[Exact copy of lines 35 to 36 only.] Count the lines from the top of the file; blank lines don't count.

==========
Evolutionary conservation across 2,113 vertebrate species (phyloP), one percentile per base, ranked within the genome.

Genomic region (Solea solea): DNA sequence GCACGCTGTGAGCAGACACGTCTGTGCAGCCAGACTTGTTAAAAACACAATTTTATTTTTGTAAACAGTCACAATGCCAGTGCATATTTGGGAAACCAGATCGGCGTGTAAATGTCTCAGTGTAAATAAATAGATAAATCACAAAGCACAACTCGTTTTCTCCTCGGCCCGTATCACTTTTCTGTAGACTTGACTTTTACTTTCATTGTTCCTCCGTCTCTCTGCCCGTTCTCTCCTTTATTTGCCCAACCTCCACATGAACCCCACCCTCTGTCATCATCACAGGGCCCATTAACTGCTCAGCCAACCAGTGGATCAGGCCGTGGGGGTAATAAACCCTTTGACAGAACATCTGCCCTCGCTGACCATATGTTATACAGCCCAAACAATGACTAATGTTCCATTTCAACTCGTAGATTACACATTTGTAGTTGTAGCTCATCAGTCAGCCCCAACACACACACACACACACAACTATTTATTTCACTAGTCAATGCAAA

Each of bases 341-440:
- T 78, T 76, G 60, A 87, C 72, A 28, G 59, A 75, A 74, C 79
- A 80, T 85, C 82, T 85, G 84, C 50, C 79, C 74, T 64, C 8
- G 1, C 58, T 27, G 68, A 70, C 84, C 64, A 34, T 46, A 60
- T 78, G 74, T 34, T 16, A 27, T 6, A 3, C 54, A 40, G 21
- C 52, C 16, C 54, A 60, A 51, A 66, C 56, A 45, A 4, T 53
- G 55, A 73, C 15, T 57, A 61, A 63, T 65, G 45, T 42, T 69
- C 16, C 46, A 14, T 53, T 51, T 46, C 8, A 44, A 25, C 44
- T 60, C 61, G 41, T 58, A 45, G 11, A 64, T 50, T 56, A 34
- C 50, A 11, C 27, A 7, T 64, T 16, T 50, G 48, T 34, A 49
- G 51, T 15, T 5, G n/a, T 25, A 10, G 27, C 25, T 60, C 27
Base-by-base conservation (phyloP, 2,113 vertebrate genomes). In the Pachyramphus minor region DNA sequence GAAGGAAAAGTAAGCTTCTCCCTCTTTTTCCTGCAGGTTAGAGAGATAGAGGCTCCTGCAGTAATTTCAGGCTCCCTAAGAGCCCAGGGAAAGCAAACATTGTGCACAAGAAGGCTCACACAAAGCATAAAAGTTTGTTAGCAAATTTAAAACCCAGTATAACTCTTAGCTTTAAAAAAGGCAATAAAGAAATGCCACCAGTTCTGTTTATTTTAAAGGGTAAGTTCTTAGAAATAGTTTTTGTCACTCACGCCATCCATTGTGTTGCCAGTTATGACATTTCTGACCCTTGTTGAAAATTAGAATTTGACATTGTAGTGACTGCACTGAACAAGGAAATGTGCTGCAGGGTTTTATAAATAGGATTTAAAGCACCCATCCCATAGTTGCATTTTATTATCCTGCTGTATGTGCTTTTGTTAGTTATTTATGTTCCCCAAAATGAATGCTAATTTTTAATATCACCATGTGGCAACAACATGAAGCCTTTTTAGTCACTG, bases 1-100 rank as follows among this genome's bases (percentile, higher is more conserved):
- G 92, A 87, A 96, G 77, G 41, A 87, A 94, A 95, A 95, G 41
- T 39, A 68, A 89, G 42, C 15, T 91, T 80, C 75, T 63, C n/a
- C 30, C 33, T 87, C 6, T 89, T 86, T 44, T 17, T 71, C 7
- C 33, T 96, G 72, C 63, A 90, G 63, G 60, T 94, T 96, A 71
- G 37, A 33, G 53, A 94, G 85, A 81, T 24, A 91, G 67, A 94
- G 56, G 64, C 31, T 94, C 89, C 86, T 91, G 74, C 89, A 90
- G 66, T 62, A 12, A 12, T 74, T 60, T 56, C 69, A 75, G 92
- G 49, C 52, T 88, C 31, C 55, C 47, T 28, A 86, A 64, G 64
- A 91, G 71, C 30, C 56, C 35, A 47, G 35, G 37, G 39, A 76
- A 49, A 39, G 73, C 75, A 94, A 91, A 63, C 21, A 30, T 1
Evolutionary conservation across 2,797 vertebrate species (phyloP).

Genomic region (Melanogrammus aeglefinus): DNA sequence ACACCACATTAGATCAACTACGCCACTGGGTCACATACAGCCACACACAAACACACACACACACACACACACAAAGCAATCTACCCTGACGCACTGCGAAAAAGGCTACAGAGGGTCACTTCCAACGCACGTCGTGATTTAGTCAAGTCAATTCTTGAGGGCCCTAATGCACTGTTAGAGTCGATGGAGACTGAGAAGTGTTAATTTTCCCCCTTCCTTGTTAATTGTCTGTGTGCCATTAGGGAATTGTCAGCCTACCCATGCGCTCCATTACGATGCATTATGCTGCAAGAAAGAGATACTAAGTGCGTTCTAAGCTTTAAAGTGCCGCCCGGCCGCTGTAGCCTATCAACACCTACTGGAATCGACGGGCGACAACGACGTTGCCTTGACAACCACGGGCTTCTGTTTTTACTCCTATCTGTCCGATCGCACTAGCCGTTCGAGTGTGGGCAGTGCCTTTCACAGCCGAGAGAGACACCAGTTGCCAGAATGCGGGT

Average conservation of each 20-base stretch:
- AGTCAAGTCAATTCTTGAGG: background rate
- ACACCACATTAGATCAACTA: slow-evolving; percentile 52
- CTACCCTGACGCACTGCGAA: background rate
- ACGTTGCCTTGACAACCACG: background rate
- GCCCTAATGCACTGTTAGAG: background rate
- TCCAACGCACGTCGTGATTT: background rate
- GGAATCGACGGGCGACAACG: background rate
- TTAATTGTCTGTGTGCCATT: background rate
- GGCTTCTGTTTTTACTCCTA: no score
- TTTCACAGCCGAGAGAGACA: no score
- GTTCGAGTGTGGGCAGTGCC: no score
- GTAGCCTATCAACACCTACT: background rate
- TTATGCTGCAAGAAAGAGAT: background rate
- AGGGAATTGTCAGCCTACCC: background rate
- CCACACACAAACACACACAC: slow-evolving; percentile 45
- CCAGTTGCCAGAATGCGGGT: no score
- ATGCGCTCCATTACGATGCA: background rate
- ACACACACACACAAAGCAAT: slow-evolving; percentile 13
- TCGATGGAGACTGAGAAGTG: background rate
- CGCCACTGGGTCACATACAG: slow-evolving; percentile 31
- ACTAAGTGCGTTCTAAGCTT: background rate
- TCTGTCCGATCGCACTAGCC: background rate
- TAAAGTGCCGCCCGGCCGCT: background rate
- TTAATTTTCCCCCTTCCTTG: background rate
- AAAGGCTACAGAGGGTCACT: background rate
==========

- TTAATTGTCTGTGTGCCATT: background rate
- GGCTTCTGTTTTTACTCCTA: no score